Trinity College students, faculty, and staff are finding ways to continue to support the Hartford community, even while following social distancing rules during the COVID-19 pandemic.
A remote volunteering initiative created this semester by the college’s Center for Hartford Engagement and Research (CHER) presents new opportunities to strengthen educational and civic partnerships. The CHER team first collected requests for assistance via online forms about the needs of Hartford community partners, then matched them with Trinity students, faculty, and staff members who volunteered to offer their time and expertise.
Jack Dougherty, professor of educational studies and director of CHER, said that public health measures of self-quarantine have challenged his team to find more creative ways to stay connected with Hartford neighbors to benefit the public good. “Good neighbors reach out and help each other, when times are good or difficult,” said Dougherty.
Among the most successful remote volunteering programs are read-aloud storytime videos recorded for local children and remote technical support for non-profit organizations. Trinity community members have been recording read-aloud stories over the past month, building on the innovative model launched by Hartford’s Kennelly School, which has published storytime videos for students and their families every night since March 13. The videos—some of which can be seen here—are mostly meant for elementary school-aged students and are publicly available on YouTube.
IDP student Sarah Baskin said that participating in the program helps to give her a sense of purpose. “It makes me feel like I am doing something to take control of this very difficult situation and help others,” Baskin added.
Ella Pepper ’21, president of the IVY Society at Trinity, said she valued the read-aloud initiative because supporting the local community is important to the members of the sorority. “As a group, we know how difficult the schools in Hartford shutting down must be on the community, and especially on the parents of the students. We wanted to give back to the schools in any way we could and felt that the read-aloud initiative was a meaningful way to do so,” Pepper said. “My hope is that once this pandemic is over, we will use these new networks and connections we have facilitated during this time and continue them in person.”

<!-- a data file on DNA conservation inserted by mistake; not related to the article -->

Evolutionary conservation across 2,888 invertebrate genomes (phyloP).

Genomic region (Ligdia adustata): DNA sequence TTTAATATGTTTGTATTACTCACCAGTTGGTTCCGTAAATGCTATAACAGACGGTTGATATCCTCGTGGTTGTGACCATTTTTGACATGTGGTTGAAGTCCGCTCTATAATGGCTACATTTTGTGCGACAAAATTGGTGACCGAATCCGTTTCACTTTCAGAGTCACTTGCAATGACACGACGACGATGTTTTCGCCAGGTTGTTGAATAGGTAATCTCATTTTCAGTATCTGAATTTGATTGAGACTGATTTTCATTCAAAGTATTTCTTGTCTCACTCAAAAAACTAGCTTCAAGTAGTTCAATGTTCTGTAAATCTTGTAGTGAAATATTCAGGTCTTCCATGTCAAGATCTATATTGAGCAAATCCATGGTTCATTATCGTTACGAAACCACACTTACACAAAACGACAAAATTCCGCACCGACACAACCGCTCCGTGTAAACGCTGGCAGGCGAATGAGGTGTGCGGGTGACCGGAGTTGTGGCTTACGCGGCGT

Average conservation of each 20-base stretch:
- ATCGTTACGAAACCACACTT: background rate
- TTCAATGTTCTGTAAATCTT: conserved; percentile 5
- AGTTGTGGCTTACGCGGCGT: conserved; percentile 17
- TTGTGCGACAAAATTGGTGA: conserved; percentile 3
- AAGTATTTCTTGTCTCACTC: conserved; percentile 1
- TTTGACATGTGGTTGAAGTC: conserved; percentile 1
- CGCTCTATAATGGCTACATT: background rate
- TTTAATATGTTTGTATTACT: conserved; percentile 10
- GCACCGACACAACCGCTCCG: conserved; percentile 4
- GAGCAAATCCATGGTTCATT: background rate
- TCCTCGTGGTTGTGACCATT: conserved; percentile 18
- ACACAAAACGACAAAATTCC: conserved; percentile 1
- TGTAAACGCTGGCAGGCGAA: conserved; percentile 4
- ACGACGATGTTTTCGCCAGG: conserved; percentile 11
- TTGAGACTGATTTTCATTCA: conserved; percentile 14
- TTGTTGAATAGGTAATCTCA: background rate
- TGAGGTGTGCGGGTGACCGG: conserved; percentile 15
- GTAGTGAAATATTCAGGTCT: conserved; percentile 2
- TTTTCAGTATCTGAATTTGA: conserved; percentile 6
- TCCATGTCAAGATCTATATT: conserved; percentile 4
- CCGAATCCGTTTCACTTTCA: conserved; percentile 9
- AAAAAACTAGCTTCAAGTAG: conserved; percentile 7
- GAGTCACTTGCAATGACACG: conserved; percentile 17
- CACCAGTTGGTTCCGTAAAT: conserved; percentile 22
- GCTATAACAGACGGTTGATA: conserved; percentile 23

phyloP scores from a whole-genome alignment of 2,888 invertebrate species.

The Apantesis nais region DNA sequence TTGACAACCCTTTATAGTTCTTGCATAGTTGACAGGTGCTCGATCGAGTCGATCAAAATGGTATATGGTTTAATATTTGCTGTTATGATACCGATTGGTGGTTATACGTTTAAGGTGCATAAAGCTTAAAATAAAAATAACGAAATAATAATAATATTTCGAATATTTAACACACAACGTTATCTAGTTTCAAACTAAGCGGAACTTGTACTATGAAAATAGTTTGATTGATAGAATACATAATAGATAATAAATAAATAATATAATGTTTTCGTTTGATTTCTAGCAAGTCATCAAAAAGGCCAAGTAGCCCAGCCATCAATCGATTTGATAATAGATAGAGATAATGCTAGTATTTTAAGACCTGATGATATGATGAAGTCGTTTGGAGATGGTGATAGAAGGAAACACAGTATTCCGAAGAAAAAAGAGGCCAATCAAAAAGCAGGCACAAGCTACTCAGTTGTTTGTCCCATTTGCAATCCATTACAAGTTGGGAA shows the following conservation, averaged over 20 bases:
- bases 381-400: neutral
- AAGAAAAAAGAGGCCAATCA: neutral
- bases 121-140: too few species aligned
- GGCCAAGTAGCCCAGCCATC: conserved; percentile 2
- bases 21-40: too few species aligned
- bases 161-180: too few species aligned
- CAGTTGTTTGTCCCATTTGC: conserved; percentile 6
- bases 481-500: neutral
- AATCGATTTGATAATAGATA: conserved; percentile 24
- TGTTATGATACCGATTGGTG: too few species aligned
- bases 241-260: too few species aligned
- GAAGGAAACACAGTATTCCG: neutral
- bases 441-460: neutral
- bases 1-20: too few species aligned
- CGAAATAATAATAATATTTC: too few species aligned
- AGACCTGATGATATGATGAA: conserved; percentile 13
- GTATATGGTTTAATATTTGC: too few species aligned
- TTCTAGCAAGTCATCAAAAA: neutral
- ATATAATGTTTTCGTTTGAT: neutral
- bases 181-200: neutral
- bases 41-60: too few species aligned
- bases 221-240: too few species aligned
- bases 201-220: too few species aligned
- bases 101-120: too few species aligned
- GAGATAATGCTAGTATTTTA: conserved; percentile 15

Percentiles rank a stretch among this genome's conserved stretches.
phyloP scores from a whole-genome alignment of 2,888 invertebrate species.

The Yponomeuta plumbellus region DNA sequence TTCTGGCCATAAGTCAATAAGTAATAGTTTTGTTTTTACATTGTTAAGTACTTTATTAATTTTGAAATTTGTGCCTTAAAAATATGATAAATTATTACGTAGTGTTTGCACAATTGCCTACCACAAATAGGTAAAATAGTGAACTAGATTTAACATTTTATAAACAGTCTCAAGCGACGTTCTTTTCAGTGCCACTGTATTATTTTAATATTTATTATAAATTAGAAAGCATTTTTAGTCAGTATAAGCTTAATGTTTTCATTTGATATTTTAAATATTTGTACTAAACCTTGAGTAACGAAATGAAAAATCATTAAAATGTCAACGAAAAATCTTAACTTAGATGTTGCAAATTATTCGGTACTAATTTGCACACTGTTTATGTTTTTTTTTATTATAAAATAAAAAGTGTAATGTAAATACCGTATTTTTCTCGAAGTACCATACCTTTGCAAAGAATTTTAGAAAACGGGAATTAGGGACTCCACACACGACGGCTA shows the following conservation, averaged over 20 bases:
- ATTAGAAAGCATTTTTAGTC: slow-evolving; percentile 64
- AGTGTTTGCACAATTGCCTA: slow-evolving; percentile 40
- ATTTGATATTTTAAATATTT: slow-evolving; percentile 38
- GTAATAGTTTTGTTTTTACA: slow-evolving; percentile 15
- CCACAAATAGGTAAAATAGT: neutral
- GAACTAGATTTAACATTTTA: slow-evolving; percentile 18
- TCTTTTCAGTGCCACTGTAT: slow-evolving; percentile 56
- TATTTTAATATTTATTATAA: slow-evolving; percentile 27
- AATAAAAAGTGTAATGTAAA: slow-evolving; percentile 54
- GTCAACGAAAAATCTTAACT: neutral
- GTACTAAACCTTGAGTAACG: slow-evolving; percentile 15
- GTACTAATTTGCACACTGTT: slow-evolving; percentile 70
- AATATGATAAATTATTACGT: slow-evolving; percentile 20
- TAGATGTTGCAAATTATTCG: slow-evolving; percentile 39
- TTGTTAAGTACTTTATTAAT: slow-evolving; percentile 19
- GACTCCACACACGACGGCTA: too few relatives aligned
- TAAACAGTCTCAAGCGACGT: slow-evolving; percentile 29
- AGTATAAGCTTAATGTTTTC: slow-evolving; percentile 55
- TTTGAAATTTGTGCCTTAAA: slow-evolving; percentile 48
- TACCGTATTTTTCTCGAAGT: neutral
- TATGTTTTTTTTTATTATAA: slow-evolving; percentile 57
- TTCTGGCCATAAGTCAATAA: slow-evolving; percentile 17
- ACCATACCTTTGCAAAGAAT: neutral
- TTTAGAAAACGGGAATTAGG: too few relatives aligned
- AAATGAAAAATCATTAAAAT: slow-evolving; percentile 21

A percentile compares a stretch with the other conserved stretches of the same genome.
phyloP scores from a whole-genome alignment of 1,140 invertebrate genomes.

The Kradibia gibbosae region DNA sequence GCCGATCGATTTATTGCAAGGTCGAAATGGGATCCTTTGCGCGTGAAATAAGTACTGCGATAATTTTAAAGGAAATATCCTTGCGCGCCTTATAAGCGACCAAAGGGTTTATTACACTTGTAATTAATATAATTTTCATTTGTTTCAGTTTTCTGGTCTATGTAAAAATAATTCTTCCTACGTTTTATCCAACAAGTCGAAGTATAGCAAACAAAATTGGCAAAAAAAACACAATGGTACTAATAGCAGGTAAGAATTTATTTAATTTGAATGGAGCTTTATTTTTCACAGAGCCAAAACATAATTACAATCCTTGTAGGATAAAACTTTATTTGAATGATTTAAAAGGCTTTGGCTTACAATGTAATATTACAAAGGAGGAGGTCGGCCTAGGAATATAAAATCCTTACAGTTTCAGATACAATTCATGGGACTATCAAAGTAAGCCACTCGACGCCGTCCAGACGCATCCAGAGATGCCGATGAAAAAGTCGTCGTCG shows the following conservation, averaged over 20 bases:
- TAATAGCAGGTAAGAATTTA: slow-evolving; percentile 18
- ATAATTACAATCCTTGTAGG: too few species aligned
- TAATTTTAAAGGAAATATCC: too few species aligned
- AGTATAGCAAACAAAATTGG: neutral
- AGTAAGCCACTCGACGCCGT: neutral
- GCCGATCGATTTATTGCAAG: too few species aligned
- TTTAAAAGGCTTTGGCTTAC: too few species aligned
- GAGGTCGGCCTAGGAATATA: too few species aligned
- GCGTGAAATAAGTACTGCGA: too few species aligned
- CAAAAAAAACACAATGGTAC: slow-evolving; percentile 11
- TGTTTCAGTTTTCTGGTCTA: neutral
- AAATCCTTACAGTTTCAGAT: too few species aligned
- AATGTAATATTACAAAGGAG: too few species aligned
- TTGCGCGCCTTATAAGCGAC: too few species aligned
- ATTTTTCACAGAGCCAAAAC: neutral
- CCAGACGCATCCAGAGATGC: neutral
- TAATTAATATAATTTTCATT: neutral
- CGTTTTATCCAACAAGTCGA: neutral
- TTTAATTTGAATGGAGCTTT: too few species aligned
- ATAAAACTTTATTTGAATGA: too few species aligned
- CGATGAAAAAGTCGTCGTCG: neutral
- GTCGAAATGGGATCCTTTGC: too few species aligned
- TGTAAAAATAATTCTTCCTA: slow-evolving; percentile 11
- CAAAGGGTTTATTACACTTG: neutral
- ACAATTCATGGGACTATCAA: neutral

Two seniors majoring in computer science volunteer alongside Dougherty to provide complex web and technical help to non-profit partners as they transition to online programming. The students are assisting organizations including CT Early Childhood Alliance, Hartford Promise, and Journey Home CT with the designing of online forms to receive donation requests and the maintenance of web domain settings, among other things.
Edson Zandamela ’20 said that he chose to volunteer as a way to give back to the city he has called home for the past four years. “I love volunteering so far. I get to learn about the work of local organizations and receive professional advice from them as a graduate trying to pursue a career in software development,” he said.
Erica Crowley, communications and data assistant for CHER, said the initiatives are valuable because they help to meet some needs of community partners and provide public resources. “It also prompts Trinity students and others to meet some major challenges presented by this pandemic with creativity and adaptability,” Crowley added.
Other efforts that have stemmed from this remote volunteering initiative include students sewing masks for community partners, the donation of laptops to Hartford schools and partners by Trinfo.Café, and faculty members facilitating virtual art workshops. In addition, Sarah A. Raskin, Charles A. Dana Professor of Psychology and Neuroscience, is sharing at-home science experiments and Archana Adhikari ’22, Alex Chambers ’22, and Chambers’ siblings (pictured above) are creating templates for thank you cards for grocery store workers.
For more information on how to volunteer remotely in Hartford during COVID-19, click here.